“Regardless of the terminology used to identify the digital asset—will depend on the facts and circumstances, including the economic realities of the transaction.”
He also iterates that one of the key factors around whether a token is considered a security is the expectation of profit from the effort of others:
“The ‘touchstone’ of an investment contract ‘is the presence of an investment in a common venture premised on a reasonable expectation of profits to be derived from the entrepreneurial or managerial efforts of others.’”
To illustrate his position, Clayton references the DAO Report, which according to him includes “detailed legal analysis applying Howey to the facts and circumstances specific to the DAO tokens.”
Another important factor to consider, Clayton asserts, is the SEC’s role in protecting investors. Although some in the blockchain sector are willing to engage with the Commission in good faith, others are still looking to “prey on investors.” To reduce fraud, Clayton is looking to exercise diligence when policing the cryptocurrency markets:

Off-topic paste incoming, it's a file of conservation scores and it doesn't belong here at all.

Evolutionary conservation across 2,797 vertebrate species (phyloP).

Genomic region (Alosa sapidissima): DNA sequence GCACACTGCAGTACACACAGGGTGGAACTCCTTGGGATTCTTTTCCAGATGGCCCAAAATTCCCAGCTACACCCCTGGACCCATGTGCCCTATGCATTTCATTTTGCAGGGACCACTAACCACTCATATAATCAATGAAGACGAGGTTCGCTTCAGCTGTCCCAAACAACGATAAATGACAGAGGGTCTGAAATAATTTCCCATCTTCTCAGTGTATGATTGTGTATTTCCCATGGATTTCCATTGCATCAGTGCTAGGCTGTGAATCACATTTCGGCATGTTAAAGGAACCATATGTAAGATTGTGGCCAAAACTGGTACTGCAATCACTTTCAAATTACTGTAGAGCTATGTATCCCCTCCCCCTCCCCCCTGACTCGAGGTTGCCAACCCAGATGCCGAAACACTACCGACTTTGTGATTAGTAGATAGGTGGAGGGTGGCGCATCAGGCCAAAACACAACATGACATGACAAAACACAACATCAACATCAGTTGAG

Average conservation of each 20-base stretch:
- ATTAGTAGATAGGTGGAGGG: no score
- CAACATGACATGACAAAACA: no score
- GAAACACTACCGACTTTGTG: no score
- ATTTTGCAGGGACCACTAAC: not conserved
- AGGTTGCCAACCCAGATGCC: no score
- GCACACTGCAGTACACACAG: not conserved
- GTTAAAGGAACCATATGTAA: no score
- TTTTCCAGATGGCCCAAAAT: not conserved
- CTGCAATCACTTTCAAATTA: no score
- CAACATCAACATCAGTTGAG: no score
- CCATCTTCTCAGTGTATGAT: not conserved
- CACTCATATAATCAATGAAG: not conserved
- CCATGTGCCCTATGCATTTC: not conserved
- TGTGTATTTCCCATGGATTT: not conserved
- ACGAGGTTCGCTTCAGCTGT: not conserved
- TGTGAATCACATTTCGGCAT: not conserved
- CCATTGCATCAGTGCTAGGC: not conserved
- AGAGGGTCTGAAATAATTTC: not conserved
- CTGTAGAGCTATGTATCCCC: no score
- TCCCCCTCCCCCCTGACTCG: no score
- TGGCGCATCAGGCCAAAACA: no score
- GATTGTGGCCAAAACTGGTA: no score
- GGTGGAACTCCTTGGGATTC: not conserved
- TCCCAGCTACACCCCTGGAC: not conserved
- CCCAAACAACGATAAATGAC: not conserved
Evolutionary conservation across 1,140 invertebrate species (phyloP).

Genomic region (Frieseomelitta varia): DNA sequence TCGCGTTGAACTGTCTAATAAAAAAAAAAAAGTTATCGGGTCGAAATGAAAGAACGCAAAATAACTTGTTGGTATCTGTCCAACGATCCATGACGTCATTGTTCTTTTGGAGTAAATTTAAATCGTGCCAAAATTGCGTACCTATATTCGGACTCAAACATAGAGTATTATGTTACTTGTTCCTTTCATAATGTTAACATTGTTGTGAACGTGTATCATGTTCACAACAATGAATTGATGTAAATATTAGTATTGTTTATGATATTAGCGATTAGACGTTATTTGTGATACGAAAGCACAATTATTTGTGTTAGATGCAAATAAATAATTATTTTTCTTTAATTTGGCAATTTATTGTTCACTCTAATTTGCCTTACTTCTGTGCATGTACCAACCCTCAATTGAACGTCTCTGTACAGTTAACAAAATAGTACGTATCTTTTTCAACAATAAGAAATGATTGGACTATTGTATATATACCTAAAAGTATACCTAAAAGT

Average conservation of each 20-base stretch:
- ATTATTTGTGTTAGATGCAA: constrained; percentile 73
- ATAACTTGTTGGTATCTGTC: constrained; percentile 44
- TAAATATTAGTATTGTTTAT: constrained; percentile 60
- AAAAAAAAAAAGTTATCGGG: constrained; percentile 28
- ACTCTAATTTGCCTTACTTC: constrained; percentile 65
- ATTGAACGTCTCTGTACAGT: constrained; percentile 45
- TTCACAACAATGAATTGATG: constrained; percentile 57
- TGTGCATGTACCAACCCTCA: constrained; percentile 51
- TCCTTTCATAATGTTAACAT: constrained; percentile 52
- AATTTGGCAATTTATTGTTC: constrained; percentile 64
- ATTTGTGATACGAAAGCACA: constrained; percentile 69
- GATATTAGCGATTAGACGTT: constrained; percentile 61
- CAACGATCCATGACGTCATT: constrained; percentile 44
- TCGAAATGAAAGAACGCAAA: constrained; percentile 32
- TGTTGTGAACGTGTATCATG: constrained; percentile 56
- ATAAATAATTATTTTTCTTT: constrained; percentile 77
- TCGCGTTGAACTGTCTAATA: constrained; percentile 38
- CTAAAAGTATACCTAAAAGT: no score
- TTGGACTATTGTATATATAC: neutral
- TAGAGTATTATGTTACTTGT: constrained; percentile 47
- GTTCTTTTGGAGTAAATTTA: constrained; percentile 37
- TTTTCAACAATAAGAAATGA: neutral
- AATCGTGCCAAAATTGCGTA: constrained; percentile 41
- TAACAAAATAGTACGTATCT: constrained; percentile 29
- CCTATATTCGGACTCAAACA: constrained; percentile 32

“I have asked the Division’s leadership to continue to police these markets vigorously and recommend enforcement actions against those who conduct ICOs or engage in other actions relating to digital assets in violation of the federal securities laws.”
The SEC’s actions are consistent with Clayton’s statement. Since 2016 enforcement actions have increased year after year, with major cases including the founder of EtherDelta, ICOs Paragon and Airfox, and DJ Khaled and Floyd Mayweather. As a result, those who do not comply with regulations in the US should be wary:
“The Commission acted swiftly to crack down on allegedly fraudulent activity in this space, particularly where the misconduct has targeted Main Street investors. Regardless of the promise of distributed ledger technology, those who invest their hard-earned money in opportunities that fall within the scope of the federal securities laws deserve the full protections afforded under those laws.”